This was my second PyConNA conference and I am hoping that it will not be the last one. It truly was a great event and I would highly recommend anyone to get involved, either by giving talks, coaching django girls, or even running your own workshop. PyCon offers a great opportunity to interact with the African programming community. Be prepared to be amazed by the motivation and the hard work that is going on and to enjoy a few days under the sun.

Geraint: Along with Vincent Knight we ran a workshop on using SymPy for symbolic mathematics, entitled “Python and Python and Maths, Oh My” (yes seriously). This was good fun, with SymPy enabling us to comfortably introduce some advanced mathematical concepts to non-mathematicians in a relaxed setting. A personal highlight for me was overhearing a group of high schoolers enthusiastically discuss differentiation and optimisation using SymPy at a coffee break.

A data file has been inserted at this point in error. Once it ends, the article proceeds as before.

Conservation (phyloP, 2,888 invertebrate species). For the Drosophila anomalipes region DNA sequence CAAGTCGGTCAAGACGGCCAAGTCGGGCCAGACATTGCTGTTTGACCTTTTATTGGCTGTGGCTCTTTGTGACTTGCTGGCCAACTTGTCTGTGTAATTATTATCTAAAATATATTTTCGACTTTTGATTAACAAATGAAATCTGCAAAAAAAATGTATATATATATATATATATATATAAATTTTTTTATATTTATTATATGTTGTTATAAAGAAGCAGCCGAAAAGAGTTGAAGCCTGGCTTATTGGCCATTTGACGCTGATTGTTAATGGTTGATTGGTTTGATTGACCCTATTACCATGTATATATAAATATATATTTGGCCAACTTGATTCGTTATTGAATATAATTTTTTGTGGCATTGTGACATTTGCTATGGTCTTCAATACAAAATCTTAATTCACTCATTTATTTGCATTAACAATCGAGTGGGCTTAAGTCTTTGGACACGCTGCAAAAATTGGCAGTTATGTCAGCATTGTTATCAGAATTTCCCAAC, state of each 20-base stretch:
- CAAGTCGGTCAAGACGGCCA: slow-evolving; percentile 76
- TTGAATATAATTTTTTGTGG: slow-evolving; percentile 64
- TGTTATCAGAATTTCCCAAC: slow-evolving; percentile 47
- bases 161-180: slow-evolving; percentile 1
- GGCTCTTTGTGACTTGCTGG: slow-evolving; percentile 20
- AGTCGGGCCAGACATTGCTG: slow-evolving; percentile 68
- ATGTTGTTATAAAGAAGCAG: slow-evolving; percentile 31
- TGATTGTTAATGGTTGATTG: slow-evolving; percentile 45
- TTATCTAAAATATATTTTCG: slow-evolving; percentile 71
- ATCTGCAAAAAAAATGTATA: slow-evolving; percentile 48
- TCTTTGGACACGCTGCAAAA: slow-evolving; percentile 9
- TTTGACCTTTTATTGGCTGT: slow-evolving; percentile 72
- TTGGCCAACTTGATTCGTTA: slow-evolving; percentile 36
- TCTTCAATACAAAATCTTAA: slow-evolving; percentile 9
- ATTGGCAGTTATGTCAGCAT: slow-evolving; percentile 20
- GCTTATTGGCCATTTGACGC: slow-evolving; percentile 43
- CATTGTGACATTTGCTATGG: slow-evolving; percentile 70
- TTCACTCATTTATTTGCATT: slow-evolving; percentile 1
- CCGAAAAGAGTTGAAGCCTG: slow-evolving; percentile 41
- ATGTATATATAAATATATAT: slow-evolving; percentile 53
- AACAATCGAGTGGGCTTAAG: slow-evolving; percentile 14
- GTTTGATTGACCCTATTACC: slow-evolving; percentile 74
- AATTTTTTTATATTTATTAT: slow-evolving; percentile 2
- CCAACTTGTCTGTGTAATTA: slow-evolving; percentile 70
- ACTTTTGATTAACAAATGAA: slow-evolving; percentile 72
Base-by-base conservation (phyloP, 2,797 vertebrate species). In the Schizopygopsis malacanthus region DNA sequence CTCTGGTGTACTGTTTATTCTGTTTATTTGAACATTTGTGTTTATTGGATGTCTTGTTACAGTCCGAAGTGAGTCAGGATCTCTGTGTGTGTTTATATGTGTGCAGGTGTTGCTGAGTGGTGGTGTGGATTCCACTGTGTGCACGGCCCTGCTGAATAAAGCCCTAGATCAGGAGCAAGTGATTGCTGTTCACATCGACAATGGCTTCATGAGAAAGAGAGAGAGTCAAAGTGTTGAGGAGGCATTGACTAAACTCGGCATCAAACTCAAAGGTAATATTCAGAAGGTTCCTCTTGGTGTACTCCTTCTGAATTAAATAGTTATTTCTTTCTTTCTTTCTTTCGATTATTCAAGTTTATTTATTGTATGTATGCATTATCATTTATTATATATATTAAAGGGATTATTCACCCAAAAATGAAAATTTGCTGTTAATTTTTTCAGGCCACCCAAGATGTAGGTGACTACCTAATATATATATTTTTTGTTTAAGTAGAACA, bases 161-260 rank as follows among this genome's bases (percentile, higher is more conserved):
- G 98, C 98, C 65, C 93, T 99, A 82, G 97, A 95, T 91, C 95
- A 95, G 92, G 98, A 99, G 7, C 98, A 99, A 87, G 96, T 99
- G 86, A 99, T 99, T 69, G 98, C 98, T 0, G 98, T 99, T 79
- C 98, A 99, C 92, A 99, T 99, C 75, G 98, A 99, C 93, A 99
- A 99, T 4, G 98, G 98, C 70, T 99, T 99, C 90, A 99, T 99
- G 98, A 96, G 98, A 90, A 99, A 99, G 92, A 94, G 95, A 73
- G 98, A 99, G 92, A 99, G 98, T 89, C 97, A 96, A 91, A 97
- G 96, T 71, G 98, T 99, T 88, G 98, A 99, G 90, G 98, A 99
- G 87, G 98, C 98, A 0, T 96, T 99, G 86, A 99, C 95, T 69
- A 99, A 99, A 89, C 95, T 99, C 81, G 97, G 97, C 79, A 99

I also gave a talk on Agent Based Modelling with Python, expanding on a blog post where I recreated and experimented with a Python implementation of Schelling’s segregation model. It was fun to show that a versatile tool such as Python can help us gain insights into human behaviours.

This was my fourth time at a Namibian Python conference, having attended the first back in 2015, and it has been a privilege not only to see the conference and community grow each year, but also seeing the growth of friends we had made four year ago. When I first met Jessica she hadn’t programmed before, now she is chair of PyConNA, teaches programming in schools, and coaches teams of high schoolers to win national programming competitions! Kandoza and Muheue both gave their first ever PyCon talks this year, both presenting technical skills to solve African problems (Kandoza’s on interfacing Pandas and Excel, and Muheue’s on connecting Raspberry Pi’s to computers).